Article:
In terms of the music, there’s this band from Miami called Humbert. Some may call them Indie rock. But they will often explore Power pop too. I love this band. I’ve known them forever. But that has nothing to do with it. I know plenty of musicians whose music I don’t love. But this band is special. They’re exciting and electric. They do whatever they want to. It always feels sincere and genuine. I’ve never actually talked about this publicly. I’m not even sure I’ve ever shared it with the guys in Transcendence. But when I first discovered those first few chords of what would eventually become the song “Summer Flowers”, it sounded to me like something the band Humbert would do. It had this driving immediacy to it. Keeps you on your toes sonically. You’re never sure what’s going to come next. Felt like good Power pop. So I went with that.
The thing about turning poems into songs is that oftentimes a poet won’t have a chorus in a poem. Just a long series of stanzas, one after the other. And “Summer Flowers” was no different. So I had to come up with chorus. Didn’t have to. But I wanted to. So I just chose the last line of one of the first stanzas. “Those summer flowers in her hair /I see those summer flowers everywhere….” And honestly I’m not even sure if that was even in the poem. To be fair to Tyler. I may have just come up with it myself. I can’t remember.
And yes, one of the hardest parts about this process is picking and choosing which lines to use in the song and which lines I’m going to leave out. It’s never easy to leave whole lines or paragraphs out. It feels unjust. On the song “Never let me go again” from the Ballad on Thid Avenue album, I refused to leave out any of the lines from the poem of Tyler’s that the song was based on. Which made the song run over 7 minutes. This infuriated the producers of the album. They thought the song was way too long. But I just couldn’t do it. That song is a poem. It’s a story. With a beginning and a middle and an end. And it’s one of the most beautiful and heartbreaking things I’ve ever been a part of. I was willing to sacrifice what is normally considered proper in song for the sake of honoring the poem. It felt important on that one.
With “Summer Flowers” it was different. I knew we were onto something that could be more “popular” with that one, as soon as I heard it. It sparkled. So I knew it was going to have to have a more standard format and a shorter length. In the end I cut out more lines than I used. In order to come in under 3’40”. And no that never feels “good”. But you do what you have to. Originally the choruses were much longer too. Not that anyone would notice it now, but those choruses actually had a kind of Joni Mitchell vibe before the song got edited in the mixing phase. The falsetto parts at the end of each chorus had this whole repeating Joni thing happening… And that was my favorite part of the song honestly. But in the mixing phase, the song was still coming in too long. So they ended up cutting all those parts out of the choruses. Sucks. But it’s a craft as well as an art sometimes.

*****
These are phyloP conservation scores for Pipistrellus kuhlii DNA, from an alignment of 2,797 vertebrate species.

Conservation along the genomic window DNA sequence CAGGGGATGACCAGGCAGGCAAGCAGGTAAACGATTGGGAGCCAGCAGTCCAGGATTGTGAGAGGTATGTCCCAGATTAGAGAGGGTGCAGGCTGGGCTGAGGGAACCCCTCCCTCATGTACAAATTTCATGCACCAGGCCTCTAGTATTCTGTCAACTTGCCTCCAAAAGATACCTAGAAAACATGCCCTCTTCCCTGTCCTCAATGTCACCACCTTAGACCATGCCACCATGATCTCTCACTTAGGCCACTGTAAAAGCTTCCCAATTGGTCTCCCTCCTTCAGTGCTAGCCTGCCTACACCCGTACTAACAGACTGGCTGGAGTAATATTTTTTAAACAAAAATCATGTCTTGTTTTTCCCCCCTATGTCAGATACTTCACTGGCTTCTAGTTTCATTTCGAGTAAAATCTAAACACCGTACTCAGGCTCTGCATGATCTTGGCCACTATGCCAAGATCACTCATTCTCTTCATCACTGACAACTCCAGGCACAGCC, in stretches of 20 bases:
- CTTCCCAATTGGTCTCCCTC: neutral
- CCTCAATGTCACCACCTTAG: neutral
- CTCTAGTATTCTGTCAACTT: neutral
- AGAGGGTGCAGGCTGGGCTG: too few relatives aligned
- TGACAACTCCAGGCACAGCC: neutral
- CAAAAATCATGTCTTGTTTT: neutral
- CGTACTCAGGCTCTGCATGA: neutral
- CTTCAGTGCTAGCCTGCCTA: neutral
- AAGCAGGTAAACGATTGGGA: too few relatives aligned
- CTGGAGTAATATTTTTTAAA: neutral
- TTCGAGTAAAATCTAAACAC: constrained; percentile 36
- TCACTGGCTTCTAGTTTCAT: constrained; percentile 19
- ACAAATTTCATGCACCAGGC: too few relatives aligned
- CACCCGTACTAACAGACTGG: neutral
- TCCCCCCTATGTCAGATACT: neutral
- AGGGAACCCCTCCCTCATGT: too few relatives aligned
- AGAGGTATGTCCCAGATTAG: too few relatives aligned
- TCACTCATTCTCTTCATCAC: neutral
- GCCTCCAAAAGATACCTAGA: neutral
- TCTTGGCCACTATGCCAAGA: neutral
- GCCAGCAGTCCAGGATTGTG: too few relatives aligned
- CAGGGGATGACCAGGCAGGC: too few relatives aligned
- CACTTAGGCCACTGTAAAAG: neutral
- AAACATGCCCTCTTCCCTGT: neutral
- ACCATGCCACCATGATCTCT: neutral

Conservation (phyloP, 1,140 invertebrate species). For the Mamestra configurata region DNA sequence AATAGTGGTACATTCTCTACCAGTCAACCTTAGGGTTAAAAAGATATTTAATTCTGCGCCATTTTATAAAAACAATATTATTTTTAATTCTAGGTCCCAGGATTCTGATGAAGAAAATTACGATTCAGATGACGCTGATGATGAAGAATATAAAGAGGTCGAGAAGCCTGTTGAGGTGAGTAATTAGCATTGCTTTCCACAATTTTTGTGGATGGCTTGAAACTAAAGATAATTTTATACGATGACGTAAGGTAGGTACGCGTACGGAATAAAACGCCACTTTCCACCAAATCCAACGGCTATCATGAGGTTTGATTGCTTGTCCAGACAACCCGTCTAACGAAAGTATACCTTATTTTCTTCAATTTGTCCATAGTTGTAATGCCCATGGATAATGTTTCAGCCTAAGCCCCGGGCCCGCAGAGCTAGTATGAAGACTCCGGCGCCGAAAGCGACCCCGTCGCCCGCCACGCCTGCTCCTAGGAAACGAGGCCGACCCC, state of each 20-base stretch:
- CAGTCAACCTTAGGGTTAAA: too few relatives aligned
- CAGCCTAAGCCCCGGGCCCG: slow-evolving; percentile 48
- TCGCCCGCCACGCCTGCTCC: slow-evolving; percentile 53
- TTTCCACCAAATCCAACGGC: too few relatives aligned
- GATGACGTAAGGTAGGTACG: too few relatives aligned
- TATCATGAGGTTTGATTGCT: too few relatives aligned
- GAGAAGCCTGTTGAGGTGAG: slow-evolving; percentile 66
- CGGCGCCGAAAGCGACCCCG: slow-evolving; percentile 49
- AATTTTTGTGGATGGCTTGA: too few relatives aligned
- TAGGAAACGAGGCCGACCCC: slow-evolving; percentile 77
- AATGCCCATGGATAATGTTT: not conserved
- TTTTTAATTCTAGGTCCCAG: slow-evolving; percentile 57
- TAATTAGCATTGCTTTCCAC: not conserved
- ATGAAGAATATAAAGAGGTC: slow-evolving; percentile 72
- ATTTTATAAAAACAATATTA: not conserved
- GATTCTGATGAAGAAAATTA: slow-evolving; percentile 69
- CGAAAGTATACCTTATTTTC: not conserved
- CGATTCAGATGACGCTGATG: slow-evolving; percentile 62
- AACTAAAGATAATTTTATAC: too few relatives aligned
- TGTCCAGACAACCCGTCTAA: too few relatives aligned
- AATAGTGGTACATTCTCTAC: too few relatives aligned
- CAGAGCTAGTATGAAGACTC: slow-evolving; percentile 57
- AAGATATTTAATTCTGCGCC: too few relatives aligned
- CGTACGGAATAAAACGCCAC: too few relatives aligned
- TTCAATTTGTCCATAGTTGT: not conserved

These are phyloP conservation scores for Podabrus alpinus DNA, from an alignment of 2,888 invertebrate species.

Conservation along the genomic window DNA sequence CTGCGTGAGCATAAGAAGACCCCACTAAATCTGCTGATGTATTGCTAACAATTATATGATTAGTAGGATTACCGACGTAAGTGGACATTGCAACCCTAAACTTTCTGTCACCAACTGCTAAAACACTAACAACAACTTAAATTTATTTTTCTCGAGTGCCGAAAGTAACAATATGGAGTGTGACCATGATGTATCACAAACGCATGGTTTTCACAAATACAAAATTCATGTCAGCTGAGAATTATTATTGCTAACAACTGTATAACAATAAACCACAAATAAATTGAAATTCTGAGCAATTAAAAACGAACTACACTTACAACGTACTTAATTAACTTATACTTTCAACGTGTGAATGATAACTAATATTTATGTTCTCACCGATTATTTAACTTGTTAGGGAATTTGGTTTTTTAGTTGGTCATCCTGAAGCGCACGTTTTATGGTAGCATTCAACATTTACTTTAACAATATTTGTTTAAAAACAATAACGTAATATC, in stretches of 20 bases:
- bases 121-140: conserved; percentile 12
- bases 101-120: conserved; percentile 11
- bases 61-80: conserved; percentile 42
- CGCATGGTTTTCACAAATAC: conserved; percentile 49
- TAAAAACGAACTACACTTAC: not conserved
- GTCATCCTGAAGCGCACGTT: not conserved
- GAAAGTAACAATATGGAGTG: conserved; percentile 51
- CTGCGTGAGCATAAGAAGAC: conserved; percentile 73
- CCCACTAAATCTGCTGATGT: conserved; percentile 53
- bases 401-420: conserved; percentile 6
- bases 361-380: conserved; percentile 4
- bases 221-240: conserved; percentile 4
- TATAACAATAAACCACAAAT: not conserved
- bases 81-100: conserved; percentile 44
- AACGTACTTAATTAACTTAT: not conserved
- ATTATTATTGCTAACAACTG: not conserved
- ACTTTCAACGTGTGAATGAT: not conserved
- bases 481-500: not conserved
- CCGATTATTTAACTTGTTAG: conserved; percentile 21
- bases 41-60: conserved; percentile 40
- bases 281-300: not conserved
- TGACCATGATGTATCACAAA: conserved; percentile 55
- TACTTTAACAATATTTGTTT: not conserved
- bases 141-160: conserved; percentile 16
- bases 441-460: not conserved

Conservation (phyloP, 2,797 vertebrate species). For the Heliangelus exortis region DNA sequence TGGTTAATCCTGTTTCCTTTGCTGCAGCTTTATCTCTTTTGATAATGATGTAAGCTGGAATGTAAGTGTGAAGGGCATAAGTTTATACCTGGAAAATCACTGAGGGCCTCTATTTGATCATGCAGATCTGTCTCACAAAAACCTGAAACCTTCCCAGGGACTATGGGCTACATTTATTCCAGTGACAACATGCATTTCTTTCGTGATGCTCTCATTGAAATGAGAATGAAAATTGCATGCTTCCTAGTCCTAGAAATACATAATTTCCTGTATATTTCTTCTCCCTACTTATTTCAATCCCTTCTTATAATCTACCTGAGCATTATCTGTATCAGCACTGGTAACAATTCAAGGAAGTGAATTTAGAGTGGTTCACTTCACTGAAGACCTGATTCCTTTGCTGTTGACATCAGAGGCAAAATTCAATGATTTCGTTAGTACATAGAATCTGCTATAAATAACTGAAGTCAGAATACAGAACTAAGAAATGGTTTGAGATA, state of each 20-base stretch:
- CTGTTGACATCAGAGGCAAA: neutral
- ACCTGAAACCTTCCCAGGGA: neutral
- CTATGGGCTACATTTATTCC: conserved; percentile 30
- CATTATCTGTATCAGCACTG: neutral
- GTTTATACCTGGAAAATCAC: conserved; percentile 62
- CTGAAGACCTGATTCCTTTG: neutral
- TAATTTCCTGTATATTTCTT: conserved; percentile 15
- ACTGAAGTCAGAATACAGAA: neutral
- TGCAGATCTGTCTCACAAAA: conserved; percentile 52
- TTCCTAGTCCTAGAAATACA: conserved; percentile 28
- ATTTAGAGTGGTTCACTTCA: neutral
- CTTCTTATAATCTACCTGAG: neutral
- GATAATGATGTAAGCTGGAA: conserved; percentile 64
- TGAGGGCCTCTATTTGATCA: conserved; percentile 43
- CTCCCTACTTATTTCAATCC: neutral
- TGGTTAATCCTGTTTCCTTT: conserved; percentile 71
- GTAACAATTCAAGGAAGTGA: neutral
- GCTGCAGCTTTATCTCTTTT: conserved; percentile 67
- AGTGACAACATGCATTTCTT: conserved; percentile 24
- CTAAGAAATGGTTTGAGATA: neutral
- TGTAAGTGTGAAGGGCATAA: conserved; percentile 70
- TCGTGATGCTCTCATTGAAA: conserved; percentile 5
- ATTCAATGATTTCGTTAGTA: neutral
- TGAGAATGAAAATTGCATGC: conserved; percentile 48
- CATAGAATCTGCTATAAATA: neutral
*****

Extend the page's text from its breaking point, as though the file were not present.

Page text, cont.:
I remember playing the song for Tyler a few months after I wrote it, and when I finished singing it, there was just silence. He didn’t say a thing. He was just sitting there with his head down. Truth be told, I wasn’t taken aback by his silence or worried about what he was thinking. I could pretend I was for dramatic effect. But I knew the song was special. You can tell sometimes. He finally looked up at me and said “Fuck dude. You’re such an asshole!” I was like “What? Why?” He jumped up and shouted “How do you DO that? You captured it perfectly! You’re such a dick!” By this time Tyler was a singer-songwriter in his own right. And in musician-speak, this meant the song was good. It’s a thing. The more you like something that one of your peers does, the more you hate them. It’s a good thing. Funny.
As an interesting side note, “Summer Flowers” almost didn’t make it past the trial stage in the studio. I had written the song in a really weird open tuning and was having to sing it all falsetto, because it just landed in a really weird key where I could either sing the song down really low or up really high in falsetto. Neither sounded good. I tried singing it up high in normal voice but it kept blowing my voice out. But we tracked it anyway. But due to the funky vocals, we never took the song seriously from there. It just kept getting tossed aside for other songs we thought were better. I mean, there were a good 25 songs ahead of this one in terms of which songs we thought were “the good ones”. We had it in the “scrapped” folder in the system.
At some point when Roger came to Seattle for a few weeks to help speed up the production process a bit, he went through all the songs we had recorded, there were over 40, and stayed up all night listening to them and taking notes. When I got to the studio the next day he told me “check this out”. He heard what the problem was and transposed the song to a key a few half steps down and had re-recorded all the bass and guitars on top of Bill’s original drum tracks, essentially starting the song out from scratch. Then he had me try singing it in that key and it was better. Still right in that space just between regular voice and falsetto. But doable. And cool sounding. The fact that the song ended up taking up such a prominent role after we started mixing all of them and turned out to be the first official single from over three albums worth of songs is just crazy. Because it wasn’t even in our top ten. But that’s how it goes. You just never know. You really don’t.